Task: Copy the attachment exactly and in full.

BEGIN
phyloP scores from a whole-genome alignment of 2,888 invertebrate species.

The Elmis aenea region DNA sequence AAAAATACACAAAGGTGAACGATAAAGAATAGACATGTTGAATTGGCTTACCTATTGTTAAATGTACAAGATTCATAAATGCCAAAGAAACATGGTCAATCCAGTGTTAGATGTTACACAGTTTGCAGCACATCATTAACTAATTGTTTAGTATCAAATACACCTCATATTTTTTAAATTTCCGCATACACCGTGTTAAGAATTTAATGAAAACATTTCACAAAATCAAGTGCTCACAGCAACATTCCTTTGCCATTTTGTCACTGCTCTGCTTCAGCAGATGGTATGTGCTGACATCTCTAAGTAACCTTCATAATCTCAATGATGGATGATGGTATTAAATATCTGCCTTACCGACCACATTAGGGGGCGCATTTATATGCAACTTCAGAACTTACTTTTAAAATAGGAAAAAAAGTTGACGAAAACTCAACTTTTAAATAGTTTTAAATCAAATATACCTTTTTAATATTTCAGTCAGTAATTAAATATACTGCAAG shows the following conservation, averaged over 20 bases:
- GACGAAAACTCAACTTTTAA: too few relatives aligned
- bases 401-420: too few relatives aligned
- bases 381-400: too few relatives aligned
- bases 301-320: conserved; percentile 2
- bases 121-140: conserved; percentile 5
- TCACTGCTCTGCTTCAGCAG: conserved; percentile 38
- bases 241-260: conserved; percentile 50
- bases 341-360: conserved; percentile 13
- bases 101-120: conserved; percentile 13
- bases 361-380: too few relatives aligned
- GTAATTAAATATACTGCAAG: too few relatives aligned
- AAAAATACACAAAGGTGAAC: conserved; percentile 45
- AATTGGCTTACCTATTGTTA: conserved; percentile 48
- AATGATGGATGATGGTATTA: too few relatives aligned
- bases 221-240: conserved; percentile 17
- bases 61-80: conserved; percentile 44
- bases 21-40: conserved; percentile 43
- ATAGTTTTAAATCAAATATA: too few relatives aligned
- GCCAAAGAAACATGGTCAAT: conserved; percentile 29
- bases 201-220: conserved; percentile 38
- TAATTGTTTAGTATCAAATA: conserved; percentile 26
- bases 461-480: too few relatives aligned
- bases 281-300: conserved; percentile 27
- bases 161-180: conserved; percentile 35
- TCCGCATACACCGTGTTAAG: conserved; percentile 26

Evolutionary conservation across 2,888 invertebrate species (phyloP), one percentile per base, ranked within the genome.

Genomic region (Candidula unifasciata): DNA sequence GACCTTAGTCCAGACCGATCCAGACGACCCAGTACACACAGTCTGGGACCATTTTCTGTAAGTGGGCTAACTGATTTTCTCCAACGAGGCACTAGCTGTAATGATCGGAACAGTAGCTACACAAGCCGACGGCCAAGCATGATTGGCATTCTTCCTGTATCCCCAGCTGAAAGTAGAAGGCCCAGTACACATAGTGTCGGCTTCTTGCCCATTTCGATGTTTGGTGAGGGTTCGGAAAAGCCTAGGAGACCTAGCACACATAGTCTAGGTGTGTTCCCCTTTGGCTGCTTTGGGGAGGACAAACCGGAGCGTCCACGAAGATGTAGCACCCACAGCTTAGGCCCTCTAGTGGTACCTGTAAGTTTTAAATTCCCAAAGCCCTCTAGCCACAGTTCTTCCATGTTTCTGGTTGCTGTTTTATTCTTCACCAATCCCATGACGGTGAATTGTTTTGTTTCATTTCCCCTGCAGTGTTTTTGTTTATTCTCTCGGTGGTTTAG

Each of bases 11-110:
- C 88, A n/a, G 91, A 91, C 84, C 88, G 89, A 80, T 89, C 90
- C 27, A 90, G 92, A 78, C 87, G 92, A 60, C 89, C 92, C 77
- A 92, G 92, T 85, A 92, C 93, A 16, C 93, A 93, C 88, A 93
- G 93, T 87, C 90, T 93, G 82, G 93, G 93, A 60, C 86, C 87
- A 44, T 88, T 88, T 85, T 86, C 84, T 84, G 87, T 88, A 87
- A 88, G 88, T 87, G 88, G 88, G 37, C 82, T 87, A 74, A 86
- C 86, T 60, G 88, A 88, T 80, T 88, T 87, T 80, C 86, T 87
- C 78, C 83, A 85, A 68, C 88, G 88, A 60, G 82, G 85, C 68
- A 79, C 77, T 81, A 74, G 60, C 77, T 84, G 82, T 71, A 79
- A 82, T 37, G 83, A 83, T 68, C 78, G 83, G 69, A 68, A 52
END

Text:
phyloP scores from a whole-genome alignment of 2,888 invertebrate species.

The Elmis aenea region DNA sequence AAAAATACACAAAGGTGAACGATAAAGAATAGACATGTTGAATTGGCTTACCTATTGTTAAATGTACAAGATTCATAAATGCCAAAGAAACATGGTCAATCCAGTGTTAGATGTTACACAGTTTGCAGCACATCATTAACTAATTGTTTAGTATCAAATACACCTCATATTTTTTAAATTTCCGCATACACCGTGTTAAGAATTTAATGAAAACATTTCACAAAATCAAGTGCTCACAGCAACATTCCTTTGCCATTTTGTCACTGCTCTGCTTCAGCAGATGGTATGTGCTGACATCTCTAAGTAACCTTCATAATCTCAATGATGGATGATGGTATTAAATATCTGCCTTACCGACCACATTAGGGGGCGCATTTATATGCAACTTCAGAACTTACTTTTAAAATAGGAAAAAAAGTTGACGAAAACTCAACTTTTAAATAGTTTTAAATCAAATATACCTTTTTAATATTTCAGTCAGTAATTAAATATACTGCAAG shows the following conservation, averaged over 20 bases:
- GACGAAAACTCAACTTTTAA: too few relatives aligned
- bases 401-420: too few relatives aligned
- bases 381-400: too few relatives aligned
- bases 301-320: conserved; percentile 2
- bases 121-140: conserved; percentile 5
- TCACTGCTCTGCTTCAGCAG: conserved; percentile 38
- bases 241-260: conserved; percentile 50
- bases 341-360: conserved; percentile 13
- bases 101-120: conserved; percentile 13
- bases 361-380: too few relatives aligned
- GTAATTAAATATACTGCAAG: too few relatives aligned
- AAAAATACACAAAGGTGAAC: conserved; percentile 45
- AATTGGCTTACCTATTGTTA: conserved; percentile 48
- AATGATGGATGATGGTATTA: too few relatives aligned
- bases 221-240: conserved; percentile 17
- bases 61-80: conserved; percentile 44
- bases 21-40: conserved; percentile 43
- ATAGTTTTAAATCAAATATA: too few relatives aligned
- GCCAAAGAAACATGGTCAAT: conserved; percentile 29
- bases 201-220: conserved; percentile 38
- TAATTGTTTAGTATCAAATA: conserved; percentile 26
- bases 461-480: too few relatives aligned
- bases 281-300: conserved; percentile 27
- bases 161-180: conserved; percentile 35
- TCCGCATACACCGTGTTAAG: conserved; percentile 26

Evolutionary conservation across 2,888 invertebrate species (phyloP), one percentile per base, ranked within the genome.

Genomic region (Candidula unifasciata): DNA sequence GACCTTAGTCCAGACCGATCCAGACGACCCAGTACACACAGTCTGGGACCATTTTCTGTAAGTGGGCTAACTGATTTTCTCCAACGAGGCACTAGCTGTAATGATCGGAACAGTAGCTACACAAGCCGACGGCCAAGCATGATTGGCATTCTTCCTGTATCCCCAGCTGAAAGTAGAAGGCCCAGTACACATAGTGTCGGCTTCTTGCCCATTTCGATGTTTGGTGAGGGTTCGGAAAAGCCTAGGAGACCTAGCACACATAGTCTAGGTGTGTTCCCCTTTGGCTGCTTTGGGGAGGACAAACCGGAGCGTCCACGAAGATGTAGCACCCACAGCTTAGGCCCTCTAGTGGTACCTGTAAGTTTTAAATTCCCAAAGCCCTCTAGCCACAGTTCTTCCATGTTTCTGGTTGCTGTTTTATTCTTCACCAATCCCATGACGGTGAATTGTTTTGTTTCATTTCCCCTGCAGTGTTTTTGTTTATTCTCTCGGTGGTTTAG

Each of bases 11-110:
- C 88, A n/a, G 91, A 91, C 84, C 88, G 89, A 80, T 89, C 90
- C 27, A 90, G 92, A 78, C 87, G 92, A 60, C 89, C 92, C 77
- A 92, G 92, T 85, A 92, C 93, A 16, C 93, A 93, C 88, A 93
- G 93, T 87, C 90, T 93, G 82, G 93, G 93, A 60, C 86, C 87
- A 44, T 88, T 88, T 85, T 86, C 84, T 84, G 87, T 88, A 87
- A 88, G 88, T 87, G 88, G 88, G 37, C 82, T 87, A 74, A 86
- C 86, T 60, G 88, A 88, T 80, T 88, T 87, T 80, C 86, T 87
- C 78, C 83, A 85, A 68, C 88, G 88, A 60, G 82, G 85, C 68
- A 79, C 77, T 81, A 74, G 60, C 77, T 84, G 82, T 71, A 79
- A 82, T 37, G 83, A 83, T 68, C 78, G 83, G 69, A 68, A 52